For that perfect Mars pic, French stargazers marry optics and the Internet
LA HAGUE, France (AFP) Aug 27, 2003
As Mars span towards its closest rendezvous with the Earth since the Stone Age on Wednesday, a group of French enthusiasts counted on off-the-shelf Internet technology to get that perfect snap to show their grandchildren.

Although the team at the Ludiver observatory at La Hague, near Cherbourg on the Normandy coast, were mounting a continuous Mars-watch, they also hooked up a simple off-the-shelf webcam to their 60-centimeter optical telescope.

The result, according to observatory manager Bruno Daversin, was a photo of "exceptional quality," caught overnight on Saturday and transmitted to the observatory's web site at

The webcam -- a simple electronic video camera that feeds its images directly into a computer -- was "a treasure of innovation and performance," said Daversin, who in addition to running his observatory is head of an image acquisition group in the French Astronomical Society.

The device, placed simply below the telescope's viewing apparatus, allowed him to snap 30 images per second, and to process and even merge them on his computer, he said.

Coupled with the team of five enthusiasts who have been keeping watch at the observatory over recent nights, adjusting the telescope and looking for the perfect break in the clouds, the camera provided better monitoring than much more expensive devices, he said.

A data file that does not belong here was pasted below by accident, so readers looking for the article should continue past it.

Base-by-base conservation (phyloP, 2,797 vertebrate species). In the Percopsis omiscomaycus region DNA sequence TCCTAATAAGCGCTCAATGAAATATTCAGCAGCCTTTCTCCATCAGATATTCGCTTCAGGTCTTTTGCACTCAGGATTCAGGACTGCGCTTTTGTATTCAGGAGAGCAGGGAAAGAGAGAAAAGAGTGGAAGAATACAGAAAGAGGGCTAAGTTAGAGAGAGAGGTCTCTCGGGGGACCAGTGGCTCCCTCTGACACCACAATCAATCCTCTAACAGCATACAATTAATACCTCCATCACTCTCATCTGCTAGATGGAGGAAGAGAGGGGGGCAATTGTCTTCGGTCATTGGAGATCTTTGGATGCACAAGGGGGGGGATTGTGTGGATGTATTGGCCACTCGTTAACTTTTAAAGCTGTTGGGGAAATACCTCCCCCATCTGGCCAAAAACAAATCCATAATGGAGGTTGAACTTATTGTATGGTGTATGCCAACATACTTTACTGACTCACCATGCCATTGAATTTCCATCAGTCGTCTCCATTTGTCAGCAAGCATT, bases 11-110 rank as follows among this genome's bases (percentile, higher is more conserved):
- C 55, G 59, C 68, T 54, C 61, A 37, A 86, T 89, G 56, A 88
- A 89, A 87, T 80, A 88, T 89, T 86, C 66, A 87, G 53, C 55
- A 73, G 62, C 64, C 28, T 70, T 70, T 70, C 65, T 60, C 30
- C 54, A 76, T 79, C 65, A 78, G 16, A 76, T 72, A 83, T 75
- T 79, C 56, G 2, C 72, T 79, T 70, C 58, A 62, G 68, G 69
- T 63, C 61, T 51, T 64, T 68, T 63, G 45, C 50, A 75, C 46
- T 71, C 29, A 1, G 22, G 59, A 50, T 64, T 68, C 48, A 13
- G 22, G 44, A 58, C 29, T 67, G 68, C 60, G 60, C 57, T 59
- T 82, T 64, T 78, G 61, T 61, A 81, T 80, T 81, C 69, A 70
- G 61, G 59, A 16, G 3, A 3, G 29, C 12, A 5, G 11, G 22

"Around midnight on Saturday evening there was mist over Cherbourg, but when we went up to the observatory we were just above it, and for around half an hour we had absolutely exceptional conditions of transparency," Daversin said.

On the prized picture, a computer-enhanced composite of the 1,000 best images out of 2,000 caught by the camera at the time, "you can distinguish details of around 30 kilometers (18 miles) wide, including the icecap on the south pole, which is melting during the Martian summer," he enthused.

"Normally, out of 2,000 images of Mars, you would only get 200 clear ones," he added.

Alain Cirou, head of the French astronomy magazine Ciel et Espace, agreed that the picture taken by the Ludiver observatory was "of exceptionally good quality."